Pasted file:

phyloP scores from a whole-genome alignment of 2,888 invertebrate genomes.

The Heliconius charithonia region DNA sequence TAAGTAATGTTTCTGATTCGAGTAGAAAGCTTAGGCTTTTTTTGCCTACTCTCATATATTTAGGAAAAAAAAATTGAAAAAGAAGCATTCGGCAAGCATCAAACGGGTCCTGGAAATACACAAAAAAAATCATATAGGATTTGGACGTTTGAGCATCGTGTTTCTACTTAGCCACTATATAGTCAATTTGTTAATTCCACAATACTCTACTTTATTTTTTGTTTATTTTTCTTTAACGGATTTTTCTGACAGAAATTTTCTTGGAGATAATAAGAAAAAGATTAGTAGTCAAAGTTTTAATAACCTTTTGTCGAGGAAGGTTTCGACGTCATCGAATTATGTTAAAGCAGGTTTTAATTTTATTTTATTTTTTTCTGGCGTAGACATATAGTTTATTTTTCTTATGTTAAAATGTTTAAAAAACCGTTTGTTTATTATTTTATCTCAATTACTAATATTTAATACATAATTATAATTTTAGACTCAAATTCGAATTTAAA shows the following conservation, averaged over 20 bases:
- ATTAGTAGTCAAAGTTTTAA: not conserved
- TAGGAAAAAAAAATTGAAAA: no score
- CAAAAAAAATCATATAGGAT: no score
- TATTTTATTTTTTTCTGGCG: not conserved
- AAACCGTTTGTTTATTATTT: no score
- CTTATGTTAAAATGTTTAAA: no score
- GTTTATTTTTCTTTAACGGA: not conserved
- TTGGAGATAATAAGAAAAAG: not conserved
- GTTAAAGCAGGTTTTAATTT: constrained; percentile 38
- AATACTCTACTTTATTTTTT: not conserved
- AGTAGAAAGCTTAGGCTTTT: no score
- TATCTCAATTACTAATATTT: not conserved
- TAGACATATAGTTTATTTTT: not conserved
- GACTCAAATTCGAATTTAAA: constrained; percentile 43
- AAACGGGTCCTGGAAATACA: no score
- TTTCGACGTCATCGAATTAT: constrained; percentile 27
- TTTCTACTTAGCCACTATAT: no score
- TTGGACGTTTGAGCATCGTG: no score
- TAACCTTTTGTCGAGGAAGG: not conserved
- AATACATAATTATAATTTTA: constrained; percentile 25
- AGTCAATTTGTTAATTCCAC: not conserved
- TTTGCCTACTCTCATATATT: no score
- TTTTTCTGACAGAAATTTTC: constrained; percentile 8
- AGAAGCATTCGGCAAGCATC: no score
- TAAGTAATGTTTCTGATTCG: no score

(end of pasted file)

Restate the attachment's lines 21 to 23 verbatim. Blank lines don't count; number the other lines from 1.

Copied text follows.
- TAACCTTTTGTCGAGGAAGG: not conserved
- AATACATAATTATAATTTTA: constrained; percentile 25
- AGTCAATTTGTTAATTCCAC: not conserved